Instilling Trust In Children

Me with some of my children

Alina on her birthday

Anyone that has read our book Love Times Three or followed our blog in detail knows the cornerstones of what we consider effective relationships to be built upon; Communication, Trust, and Respect. These are concepts that are often taken for granted as simply words, yet they are powerful when we have put them into action in our family. I wanted in particular to discuss the importance of trust and instilling trust into our children’s lives.

With 24 children, one of the most powerful lessons I have learned is to have my actions consistent with my words.  This seems simple, but so often I would fall into the trap of telling one of our young children “no” over and over instead of following through with the first “no” that was expressed. I had to really think through my answer before responding and learn to stick with it, even through fits or crying. When we tell a child “no” more than once we have already taught them we do not mean what we say, and that we do not trust ourselves or them.

As a result, we teach our children if they keep at something long enough, they can usually wear a parent out and get their way. Soon they don’t trust that adults mean what they say when they say, “no.”  It took me a while to learn this, but now when I say, “no” to a toddler such as our two year old Tory and she doesn’t obey, I immediately go pick her up and move her away from the action I had verbally said no to.

Some people use spanking, or physical punishment. We used to do that as well. But to tell a child he or she should not hit and then we go and spank them, seems hypocritical to us. We have learned the importance of non-violence in all aspects of life and especially the home. Gentleness and mild persuasion work much better in our experience.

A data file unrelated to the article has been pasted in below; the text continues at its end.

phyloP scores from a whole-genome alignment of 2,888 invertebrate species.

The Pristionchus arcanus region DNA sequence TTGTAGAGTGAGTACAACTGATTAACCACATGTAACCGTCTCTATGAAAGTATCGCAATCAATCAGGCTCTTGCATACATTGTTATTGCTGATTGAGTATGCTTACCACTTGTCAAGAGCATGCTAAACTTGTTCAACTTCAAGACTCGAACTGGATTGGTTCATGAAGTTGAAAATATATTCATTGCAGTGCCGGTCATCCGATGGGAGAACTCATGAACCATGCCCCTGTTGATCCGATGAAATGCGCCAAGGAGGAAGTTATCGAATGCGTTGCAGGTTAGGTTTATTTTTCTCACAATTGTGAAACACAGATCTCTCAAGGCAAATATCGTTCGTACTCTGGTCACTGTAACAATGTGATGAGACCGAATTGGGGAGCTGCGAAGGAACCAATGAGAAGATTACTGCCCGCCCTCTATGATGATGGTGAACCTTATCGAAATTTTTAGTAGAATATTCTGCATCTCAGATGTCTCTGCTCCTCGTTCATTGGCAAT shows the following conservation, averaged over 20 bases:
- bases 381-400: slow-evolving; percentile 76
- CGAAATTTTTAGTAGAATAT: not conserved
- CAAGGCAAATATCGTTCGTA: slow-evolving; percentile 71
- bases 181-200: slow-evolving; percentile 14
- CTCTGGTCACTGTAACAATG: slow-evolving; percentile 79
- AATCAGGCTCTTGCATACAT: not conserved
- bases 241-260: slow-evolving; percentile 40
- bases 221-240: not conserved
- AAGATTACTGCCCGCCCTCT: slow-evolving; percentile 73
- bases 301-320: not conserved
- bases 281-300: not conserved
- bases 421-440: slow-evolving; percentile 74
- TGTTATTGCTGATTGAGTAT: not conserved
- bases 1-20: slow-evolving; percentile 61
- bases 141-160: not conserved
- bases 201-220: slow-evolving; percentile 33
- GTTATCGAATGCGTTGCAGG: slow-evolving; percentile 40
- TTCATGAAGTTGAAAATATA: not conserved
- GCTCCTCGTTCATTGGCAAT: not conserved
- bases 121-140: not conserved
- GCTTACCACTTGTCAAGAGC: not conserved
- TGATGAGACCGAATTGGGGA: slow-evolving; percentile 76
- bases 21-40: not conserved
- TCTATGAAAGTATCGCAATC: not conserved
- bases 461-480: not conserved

Unfortunately when it comes to teenagers, it is much more difficult to teach them that you really mean no.  It certainly takes a deep commitment, to your word and to your child, but doing so pays tremendous dividends in endearing respect, building trust and being effective in your communication.

 

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2 Responses to Instilling Trust In Children

  1. Sage says:

    We have a saying…

    Mean what you say….. Say what you mean….. And you don’t have to be mean to mean it.

    Often, with the older ones, we gave neither a yes or no, but rather… let me think about it. And think about we would, then give an answer that could be stuck to. It didn’t work all the time, but we tried!

  2. Rella Vaughn says:

    Funny, that ur topic is on this today as hubby just gave me a blessing that I would b more consistent, as a mother, w/ my children.
    I had always tried to b merciful w/ my children, as my parents were never so,but I think it has ended up being indugent & slightly cruel to allow them to push me. That is a hard thing to admit as a mom.
    Thank you for ur thoughts.

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